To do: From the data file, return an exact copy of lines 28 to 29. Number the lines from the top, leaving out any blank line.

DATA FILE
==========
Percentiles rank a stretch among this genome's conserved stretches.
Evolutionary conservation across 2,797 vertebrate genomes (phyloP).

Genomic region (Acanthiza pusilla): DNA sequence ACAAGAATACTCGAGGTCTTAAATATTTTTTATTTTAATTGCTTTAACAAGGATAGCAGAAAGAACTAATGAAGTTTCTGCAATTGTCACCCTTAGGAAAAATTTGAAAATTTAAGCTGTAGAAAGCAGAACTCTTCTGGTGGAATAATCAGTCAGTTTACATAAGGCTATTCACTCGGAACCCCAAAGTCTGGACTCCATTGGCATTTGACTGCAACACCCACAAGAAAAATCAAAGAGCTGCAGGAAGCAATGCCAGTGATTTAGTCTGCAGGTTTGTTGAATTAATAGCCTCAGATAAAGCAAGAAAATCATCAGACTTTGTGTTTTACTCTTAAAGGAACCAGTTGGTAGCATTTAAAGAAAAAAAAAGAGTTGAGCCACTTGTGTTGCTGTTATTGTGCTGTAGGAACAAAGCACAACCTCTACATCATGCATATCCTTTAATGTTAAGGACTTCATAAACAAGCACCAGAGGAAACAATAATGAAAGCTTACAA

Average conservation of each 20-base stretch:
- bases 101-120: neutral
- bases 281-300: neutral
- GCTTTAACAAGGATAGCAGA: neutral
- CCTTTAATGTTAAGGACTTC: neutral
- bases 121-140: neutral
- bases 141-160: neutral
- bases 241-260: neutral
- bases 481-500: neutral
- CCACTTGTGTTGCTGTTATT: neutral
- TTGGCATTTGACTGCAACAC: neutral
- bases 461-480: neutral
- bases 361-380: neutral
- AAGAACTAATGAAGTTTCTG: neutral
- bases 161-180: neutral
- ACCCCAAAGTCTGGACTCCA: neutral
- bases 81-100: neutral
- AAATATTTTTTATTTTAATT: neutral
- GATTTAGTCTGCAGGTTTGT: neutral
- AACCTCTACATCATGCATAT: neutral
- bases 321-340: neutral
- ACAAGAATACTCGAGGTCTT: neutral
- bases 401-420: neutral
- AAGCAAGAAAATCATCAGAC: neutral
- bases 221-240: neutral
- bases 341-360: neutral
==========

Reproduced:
- bases 221-240: neutral
- bases 341-360: neutral